St. James’ Settlement (SJS) is among a new breed of employers which are willing to exercise a greater level of flexibility to accommodate employees’ needs.
Niki Lai is a manager at a SJS youth service center, having been with the non-government organization since 1997.
“I have to work Monday through Saturday, while I had to look after my mother on Sunday,” Lai told Metro Daily. “It was very tiring because my two sons also needed my help as they prepared for their exams. I only slept a few hours each day.”
Last year, Lai was told her mother was terminally ill with stomach cancer.
Her mother once asked her to quit her job and stay with her in the last mile of her life journey.
Lai struggled as she wanted to honor her mother’s wish but feared the loss of income would be a huge blow to her family.
Luckily, she was able to apply for an extended leave of absence with no pay from her employer SJS.
“I just did not want to have any regrets,” Lai recalled, having started her holiday in April.
“My mother’s conditions became unstable shortly after I started my holiday,” Lai said. “She went in and out of hospitals every few days and she passed away after a short period of time.”
Lai said she felt relieved to have been able to accompany her mother when she most needed someone close to be right next to her.
She said she has undergone some changes herself. She is no longer a workaholic and even her colleagues noticed her healthy glow.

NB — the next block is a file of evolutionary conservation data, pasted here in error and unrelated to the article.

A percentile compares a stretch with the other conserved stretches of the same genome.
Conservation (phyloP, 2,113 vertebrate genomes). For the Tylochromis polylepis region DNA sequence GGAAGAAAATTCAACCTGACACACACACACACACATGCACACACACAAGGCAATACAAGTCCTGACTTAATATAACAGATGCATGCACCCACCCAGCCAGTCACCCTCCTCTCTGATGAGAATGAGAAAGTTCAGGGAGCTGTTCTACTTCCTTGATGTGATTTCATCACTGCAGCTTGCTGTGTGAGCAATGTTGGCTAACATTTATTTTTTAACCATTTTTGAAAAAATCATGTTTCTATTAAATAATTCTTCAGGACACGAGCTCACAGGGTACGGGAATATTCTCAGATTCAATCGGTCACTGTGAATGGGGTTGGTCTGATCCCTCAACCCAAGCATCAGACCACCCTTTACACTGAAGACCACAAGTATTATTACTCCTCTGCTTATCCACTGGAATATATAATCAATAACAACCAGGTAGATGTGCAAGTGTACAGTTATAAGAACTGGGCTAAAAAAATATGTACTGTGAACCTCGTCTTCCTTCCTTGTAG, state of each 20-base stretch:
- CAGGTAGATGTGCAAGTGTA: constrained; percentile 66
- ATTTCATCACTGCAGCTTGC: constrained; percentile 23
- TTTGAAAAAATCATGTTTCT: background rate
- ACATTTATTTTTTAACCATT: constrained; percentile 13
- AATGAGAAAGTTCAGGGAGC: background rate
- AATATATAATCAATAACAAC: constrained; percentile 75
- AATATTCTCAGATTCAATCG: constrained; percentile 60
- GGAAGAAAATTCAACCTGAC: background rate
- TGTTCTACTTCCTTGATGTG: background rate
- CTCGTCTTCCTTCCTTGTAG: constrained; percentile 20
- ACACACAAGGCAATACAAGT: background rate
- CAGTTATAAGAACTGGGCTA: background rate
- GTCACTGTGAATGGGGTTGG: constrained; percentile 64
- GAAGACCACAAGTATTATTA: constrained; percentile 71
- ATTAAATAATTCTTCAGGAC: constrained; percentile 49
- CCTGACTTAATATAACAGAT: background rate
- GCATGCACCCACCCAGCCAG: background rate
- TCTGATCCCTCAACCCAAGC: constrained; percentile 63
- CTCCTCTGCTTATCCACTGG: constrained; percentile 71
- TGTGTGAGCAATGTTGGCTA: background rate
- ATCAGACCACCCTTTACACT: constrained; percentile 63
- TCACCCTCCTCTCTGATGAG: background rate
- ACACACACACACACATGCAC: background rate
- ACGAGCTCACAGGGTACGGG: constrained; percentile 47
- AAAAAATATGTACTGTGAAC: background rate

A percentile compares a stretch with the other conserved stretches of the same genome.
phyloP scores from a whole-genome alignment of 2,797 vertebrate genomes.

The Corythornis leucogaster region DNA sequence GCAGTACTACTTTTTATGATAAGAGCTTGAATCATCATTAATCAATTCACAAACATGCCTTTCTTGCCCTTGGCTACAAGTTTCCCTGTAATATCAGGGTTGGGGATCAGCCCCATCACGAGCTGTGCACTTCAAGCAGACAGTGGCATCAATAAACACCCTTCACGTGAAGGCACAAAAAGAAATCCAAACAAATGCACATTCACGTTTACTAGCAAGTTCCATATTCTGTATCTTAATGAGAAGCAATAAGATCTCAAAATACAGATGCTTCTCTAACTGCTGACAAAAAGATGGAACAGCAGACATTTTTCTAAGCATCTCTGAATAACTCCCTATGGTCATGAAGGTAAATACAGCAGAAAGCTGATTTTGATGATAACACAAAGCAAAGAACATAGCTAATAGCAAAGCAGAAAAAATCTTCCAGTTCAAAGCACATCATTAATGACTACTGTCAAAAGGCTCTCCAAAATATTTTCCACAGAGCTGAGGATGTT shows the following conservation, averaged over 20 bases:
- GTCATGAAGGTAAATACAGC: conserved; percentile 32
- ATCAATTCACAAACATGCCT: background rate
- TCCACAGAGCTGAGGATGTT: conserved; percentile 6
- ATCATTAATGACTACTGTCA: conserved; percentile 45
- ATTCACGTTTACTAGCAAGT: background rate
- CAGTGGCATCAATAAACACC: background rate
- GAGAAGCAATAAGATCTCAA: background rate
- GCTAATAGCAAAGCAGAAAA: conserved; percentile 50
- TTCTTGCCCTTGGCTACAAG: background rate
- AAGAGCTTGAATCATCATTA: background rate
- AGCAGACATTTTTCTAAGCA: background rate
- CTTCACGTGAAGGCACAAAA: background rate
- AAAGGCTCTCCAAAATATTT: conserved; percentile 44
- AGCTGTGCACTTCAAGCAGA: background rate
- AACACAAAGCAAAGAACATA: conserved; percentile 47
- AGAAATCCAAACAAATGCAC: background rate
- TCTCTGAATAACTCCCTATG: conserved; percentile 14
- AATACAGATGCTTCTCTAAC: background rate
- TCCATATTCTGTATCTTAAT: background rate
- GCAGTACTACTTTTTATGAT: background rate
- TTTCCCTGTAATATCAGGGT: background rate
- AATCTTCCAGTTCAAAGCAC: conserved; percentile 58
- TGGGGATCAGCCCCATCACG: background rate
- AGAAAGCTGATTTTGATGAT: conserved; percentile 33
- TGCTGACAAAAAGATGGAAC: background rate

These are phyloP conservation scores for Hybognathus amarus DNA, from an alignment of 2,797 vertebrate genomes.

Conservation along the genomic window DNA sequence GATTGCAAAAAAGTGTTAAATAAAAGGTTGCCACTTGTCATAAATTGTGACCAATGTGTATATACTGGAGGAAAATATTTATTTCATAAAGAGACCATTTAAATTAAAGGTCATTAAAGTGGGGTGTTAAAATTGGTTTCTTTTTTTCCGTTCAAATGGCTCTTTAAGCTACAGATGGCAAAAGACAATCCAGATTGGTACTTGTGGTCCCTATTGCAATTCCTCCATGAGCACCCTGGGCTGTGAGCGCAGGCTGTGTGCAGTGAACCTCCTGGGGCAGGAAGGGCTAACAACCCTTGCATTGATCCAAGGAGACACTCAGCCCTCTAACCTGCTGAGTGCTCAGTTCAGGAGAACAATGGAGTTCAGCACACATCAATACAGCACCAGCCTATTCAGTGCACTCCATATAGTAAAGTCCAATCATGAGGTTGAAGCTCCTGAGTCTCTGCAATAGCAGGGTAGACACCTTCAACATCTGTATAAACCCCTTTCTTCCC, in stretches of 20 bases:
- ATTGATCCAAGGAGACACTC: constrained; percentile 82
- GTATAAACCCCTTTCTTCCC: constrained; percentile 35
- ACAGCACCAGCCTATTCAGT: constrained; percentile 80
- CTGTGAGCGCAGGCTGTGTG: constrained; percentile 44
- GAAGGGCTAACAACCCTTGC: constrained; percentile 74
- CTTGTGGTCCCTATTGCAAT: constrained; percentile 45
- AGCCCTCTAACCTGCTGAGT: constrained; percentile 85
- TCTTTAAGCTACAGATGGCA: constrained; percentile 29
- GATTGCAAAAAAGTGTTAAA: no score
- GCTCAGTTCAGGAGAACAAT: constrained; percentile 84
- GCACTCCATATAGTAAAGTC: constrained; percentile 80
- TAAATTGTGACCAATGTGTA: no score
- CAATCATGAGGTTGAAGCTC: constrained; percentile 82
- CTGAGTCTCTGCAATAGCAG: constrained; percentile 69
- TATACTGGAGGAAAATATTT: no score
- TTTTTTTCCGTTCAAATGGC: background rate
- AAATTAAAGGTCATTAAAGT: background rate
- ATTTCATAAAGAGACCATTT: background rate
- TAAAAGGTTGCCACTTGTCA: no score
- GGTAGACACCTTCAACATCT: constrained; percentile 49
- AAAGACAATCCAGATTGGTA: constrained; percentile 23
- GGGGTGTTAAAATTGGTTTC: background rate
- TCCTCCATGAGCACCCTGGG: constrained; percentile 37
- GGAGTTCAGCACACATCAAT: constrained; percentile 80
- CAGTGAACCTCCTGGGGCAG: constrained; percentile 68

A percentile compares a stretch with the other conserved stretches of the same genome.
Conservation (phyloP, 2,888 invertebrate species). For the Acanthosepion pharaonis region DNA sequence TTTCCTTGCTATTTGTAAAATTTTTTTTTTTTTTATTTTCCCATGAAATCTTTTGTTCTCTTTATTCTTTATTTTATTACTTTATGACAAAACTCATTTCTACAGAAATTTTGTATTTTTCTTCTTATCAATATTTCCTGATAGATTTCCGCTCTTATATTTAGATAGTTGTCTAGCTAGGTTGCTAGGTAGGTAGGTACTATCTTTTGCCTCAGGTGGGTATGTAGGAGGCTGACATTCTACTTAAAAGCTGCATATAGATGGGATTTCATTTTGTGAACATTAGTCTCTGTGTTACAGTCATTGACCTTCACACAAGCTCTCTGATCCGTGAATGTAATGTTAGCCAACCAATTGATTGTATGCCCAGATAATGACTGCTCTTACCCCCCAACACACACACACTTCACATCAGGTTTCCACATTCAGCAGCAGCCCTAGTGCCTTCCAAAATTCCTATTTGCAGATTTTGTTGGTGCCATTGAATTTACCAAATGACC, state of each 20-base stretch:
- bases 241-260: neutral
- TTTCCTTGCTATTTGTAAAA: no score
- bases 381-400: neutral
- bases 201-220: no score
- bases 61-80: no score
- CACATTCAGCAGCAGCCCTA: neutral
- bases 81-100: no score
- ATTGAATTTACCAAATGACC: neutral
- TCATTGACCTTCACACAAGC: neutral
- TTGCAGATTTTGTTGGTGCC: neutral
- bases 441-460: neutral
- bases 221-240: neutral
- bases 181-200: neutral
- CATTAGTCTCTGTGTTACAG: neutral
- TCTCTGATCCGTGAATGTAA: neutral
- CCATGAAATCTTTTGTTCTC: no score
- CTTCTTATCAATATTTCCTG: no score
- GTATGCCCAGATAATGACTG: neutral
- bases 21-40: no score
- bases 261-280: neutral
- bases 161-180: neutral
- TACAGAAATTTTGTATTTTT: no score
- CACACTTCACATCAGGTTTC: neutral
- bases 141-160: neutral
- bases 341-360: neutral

SJS, which currently employs over 1,200 people, has been implementing the no-pay leave scheme since 2003.
Under the scheme, employees who have been with the company for at least seven years are eligible take six or 12 months off without pay.
According to SJS chief executive Cynthia Luk Ho Kam-wan, it makes sense for someone who has worked for a long period of time to take a break once in a while.
Luk said employees could apply for the special leave for any reason, including holiday, further study or even time to play video games.
Since the policy was rolled out, the company has approved 44 applications, she said.
At Chuang Chiong Co. Ltd., a distributor of Chinese medicine products, 72-year-old employee So Chi-hung said his relationship with his boss Stanley Wong Cho-hang is like that of a family. So has been working with the company since 1979.
In 2002, when So’s three children went overseas to study, he retired and left Hong Kong for good.
Realizing that So might struggle to adapt to life without work, Wong told the long-time employee he could return to his work anytime.
Unsurprisingly, So returned to his post in a few months’ time.
Wong, who is in his 40s, said he cherished old employees because they have a huge sense of responsibility and can be counted on.
“I remembered there was a time when streets outside our old office in Sheung Wan were all flooded,” Wong said. “I saw So walking back to the office with water up to his chest, holding his phone and wallet above his head. He had to walk 28 flights of stairs to get to the office.”
Chuang Chiong has twice won the Family-Friendly Employer Award, a project of the Family Council with the support of the Home Affairs Bureau.
The 2015-2016 edition of the award is open for nominations.
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